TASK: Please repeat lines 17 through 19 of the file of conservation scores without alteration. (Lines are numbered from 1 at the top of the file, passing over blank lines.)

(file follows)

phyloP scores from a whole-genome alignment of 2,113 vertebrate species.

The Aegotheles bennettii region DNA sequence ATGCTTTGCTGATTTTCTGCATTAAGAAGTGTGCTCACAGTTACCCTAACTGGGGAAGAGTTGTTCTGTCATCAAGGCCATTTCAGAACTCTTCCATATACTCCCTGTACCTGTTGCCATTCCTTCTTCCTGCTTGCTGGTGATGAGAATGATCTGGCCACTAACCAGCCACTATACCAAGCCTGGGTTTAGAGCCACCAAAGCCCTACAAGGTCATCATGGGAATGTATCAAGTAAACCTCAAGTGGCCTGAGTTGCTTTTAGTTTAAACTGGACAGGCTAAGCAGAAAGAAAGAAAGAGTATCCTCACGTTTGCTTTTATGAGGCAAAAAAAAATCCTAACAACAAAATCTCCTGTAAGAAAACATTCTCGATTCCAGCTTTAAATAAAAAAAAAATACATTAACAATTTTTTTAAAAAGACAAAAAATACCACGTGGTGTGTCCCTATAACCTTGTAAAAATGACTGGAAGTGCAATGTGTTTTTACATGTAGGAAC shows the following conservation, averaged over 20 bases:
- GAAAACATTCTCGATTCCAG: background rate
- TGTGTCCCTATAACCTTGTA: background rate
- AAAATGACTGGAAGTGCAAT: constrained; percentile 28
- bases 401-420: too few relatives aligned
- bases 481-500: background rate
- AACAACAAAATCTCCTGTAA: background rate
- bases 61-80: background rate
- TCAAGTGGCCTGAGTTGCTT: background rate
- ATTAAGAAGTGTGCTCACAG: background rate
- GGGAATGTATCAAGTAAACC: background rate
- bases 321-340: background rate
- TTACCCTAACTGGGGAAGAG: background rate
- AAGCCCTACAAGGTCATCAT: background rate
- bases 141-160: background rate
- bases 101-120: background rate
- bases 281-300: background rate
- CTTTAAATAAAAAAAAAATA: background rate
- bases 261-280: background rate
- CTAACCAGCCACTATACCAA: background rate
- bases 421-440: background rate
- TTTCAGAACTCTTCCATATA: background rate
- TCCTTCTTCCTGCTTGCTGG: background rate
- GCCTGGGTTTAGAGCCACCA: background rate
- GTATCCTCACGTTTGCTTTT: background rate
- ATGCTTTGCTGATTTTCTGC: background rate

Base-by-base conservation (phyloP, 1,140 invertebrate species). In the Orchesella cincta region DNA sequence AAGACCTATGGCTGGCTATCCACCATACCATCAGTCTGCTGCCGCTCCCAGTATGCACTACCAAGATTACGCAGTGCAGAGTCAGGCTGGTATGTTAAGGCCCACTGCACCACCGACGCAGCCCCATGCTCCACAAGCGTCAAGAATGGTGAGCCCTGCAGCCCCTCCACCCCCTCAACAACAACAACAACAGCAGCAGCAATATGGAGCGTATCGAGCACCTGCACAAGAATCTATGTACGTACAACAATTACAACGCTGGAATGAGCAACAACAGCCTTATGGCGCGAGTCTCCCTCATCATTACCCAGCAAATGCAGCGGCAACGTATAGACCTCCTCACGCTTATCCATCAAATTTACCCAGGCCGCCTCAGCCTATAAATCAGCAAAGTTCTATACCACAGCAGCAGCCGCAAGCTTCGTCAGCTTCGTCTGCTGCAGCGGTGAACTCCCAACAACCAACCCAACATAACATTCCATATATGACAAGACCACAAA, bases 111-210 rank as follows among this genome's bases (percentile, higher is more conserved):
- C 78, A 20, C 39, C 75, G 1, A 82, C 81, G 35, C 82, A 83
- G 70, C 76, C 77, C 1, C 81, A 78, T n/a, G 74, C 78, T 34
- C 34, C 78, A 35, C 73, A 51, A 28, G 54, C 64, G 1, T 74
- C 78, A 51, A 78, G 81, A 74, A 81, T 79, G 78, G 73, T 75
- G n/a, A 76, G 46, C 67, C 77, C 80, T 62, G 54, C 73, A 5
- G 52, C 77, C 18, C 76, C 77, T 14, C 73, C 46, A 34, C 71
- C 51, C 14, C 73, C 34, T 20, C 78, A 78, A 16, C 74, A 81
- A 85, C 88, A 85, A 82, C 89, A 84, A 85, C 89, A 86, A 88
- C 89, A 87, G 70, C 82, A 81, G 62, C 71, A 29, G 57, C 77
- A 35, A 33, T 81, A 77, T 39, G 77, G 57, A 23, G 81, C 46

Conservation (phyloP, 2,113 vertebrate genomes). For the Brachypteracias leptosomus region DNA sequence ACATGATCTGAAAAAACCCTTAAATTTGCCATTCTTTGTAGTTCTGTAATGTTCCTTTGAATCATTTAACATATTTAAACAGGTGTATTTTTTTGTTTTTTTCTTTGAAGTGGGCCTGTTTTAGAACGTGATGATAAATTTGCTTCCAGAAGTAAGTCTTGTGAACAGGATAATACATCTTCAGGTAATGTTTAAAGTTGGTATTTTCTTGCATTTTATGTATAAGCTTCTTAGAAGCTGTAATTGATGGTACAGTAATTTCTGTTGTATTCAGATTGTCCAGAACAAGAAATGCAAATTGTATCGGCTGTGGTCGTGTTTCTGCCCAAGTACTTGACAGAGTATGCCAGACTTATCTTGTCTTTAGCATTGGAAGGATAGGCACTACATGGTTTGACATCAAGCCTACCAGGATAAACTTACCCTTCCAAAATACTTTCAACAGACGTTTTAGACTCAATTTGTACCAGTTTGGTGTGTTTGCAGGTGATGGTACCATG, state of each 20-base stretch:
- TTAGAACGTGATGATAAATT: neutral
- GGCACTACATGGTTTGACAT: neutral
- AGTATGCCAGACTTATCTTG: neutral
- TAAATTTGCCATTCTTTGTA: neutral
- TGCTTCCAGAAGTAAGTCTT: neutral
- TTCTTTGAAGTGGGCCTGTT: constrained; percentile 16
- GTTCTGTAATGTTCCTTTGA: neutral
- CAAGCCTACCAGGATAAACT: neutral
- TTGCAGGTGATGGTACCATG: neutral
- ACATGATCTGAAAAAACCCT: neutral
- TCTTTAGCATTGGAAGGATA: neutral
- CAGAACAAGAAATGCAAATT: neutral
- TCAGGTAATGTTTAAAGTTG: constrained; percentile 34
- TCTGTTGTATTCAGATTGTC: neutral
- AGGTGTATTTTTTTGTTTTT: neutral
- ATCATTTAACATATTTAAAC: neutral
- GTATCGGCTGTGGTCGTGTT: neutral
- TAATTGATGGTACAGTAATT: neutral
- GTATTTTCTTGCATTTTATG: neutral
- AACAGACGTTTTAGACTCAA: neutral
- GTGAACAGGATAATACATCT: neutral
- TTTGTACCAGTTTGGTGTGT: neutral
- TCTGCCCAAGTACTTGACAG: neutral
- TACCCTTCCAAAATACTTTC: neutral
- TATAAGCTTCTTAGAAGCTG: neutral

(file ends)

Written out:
- bases 101-120: background rate
- bases 281-300: background rate
- CTTTAAATAAAAAAAAAATA: background rate